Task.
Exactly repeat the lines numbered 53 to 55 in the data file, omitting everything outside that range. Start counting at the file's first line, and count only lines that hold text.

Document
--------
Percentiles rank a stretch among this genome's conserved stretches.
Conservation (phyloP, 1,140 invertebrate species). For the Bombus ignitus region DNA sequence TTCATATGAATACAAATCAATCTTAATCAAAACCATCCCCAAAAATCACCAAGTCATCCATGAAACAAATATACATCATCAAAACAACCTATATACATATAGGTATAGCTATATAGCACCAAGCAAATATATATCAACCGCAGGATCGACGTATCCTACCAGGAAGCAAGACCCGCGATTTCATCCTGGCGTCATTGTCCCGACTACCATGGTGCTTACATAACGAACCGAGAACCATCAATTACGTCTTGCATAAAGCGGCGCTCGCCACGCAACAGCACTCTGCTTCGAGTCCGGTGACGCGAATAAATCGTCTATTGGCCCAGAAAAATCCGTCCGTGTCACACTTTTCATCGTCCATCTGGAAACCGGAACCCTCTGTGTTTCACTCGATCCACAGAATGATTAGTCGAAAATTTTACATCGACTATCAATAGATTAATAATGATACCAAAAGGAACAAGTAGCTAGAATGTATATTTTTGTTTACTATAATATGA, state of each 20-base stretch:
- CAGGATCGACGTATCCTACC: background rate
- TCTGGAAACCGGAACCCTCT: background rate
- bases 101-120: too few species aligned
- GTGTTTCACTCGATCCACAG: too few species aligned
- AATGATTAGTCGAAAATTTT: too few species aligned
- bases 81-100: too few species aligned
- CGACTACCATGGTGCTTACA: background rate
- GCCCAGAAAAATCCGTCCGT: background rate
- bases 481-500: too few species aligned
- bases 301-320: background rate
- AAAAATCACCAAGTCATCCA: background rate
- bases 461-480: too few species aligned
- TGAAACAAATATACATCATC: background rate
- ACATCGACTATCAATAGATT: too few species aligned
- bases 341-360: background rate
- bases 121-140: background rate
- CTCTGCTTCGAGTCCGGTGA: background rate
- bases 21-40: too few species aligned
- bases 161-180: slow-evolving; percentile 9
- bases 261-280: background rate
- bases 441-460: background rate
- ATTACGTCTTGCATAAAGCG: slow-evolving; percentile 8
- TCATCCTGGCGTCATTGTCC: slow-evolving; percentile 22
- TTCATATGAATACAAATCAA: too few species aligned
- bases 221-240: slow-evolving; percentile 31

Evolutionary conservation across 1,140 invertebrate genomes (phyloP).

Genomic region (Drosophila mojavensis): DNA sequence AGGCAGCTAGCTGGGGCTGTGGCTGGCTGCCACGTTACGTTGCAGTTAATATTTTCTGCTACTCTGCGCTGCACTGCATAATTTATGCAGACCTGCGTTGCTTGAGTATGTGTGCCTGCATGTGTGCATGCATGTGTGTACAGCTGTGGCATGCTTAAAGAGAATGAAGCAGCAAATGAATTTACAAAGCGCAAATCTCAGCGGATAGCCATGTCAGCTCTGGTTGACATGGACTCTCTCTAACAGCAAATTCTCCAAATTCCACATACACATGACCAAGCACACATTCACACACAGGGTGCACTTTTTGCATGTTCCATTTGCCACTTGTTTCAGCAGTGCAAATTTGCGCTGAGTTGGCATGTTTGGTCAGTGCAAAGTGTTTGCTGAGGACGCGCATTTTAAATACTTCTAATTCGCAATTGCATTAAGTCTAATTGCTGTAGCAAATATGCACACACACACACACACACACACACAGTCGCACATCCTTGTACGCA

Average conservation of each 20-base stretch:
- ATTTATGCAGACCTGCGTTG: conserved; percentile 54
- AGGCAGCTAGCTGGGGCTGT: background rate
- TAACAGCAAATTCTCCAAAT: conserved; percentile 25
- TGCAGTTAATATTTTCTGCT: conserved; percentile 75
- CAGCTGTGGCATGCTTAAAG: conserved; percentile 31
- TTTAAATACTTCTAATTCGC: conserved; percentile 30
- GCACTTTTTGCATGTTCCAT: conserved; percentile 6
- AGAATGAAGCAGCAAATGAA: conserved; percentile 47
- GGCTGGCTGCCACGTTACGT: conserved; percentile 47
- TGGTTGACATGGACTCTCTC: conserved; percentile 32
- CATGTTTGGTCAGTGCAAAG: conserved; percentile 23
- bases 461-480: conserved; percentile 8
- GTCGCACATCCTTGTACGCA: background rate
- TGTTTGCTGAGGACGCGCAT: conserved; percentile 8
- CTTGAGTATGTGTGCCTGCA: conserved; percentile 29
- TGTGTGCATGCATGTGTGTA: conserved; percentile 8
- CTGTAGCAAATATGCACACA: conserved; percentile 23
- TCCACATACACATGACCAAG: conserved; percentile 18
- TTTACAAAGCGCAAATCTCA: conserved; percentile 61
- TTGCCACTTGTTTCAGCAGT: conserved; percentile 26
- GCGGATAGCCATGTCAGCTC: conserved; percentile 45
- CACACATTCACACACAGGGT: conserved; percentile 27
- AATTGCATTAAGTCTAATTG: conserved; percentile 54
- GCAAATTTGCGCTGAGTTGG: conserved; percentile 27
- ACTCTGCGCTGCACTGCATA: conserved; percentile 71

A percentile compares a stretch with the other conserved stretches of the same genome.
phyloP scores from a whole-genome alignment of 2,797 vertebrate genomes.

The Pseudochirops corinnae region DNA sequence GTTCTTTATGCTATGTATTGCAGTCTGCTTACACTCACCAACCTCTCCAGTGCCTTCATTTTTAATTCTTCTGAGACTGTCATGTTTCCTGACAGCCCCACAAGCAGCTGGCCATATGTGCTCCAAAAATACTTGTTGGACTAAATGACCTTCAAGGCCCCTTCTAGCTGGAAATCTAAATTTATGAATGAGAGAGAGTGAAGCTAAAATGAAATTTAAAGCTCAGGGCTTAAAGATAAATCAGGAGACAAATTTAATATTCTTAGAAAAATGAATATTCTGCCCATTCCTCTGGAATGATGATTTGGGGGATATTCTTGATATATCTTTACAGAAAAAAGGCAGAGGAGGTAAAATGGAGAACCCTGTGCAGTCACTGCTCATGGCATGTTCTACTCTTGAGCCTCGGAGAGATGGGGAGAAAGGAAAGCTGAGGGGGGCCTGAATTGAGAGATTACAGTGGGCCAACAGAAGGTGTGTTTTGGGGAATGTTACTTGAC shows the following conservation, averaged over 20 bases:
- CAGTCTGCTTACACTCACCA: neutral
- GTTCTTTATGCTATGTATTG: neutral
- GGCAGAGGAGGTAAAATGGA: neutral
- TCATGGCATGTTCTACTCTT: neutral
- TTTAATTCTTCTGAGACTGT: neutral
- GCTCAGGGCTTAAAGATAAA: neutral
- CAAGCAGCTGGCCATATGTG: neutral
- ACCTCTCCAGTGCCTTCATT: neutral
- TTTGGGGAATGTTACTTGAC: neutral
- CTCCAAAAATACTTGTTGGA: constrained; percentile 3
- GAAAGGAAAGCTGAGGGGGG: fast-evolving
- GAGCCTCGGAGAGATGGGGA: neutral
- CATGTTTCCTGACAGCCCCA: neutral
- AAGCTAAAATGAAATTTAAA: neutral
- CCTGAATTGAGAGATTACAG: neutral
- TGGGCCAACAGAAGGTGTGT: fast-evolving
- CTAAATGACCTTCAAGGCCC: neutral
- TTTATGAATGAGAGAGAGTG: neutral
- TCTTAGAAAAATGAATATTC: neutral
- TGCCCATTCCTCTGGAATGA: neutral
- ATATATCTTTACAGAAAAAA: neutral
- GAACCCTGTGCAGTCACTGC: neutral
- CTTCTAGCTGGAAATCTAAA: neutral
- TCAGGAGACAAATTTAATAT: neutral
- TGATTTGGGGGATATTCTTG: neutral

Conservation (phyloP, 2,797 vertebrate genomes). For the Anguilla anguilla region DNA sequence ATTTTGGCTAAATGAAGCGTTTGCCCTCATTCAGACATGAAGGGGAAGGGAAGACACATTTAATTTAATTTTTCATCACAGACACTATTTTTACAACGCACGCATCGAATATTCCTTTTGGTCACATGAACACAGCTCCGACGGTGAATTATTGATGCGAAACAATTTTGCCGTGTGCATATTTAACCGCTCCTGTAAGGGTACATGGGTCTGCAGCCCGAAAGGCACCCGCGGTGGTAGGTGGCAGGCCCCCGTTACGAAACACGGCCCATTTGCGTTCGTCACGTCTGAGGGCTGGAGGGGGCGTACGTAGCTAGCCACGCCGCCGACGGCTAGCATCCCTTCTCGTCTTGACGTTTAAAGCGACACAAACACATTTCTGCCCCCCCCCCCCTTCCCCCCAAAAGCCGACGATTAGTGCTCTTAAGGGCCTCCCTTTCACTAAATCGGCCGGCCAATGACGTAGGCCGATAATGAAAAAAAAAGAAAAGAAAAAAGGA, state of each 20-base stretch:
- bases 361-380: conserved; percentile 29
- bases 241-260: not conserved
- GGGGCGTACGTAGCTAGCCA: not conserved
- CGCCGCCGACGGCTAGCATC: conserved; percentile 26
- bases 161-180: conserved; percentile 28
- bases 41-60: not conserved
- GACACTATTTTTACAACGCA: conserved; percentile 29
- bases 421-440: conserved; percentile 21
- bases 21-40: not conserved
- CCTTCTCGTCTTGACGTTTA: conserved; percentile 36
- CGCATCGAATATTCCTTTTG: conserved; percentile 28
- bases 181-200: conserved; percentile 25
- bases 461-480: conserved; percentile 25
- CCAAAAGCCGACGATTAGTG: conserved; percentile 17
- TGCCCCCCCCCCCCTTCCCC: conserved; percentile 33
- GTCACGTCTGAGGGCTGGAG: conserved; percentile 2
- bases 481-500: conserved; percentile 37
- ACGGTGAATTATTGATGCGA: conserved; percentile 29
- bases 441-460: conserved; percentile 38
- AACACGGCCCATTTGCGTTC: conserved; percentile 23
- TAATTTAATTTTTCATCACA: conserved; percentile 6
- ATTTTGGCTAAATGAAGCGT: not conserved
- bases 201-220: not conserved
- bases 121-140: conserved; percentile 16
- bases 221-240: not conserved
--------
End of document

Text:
- AATTGCATTAAGTCTAATTG: conserved; percentile 54
- GCAAATTTGCGCTGAGTTGG: conserved; percentile 27
- ACTCTGCGCTGCACTGCATA: conserved; percentile 71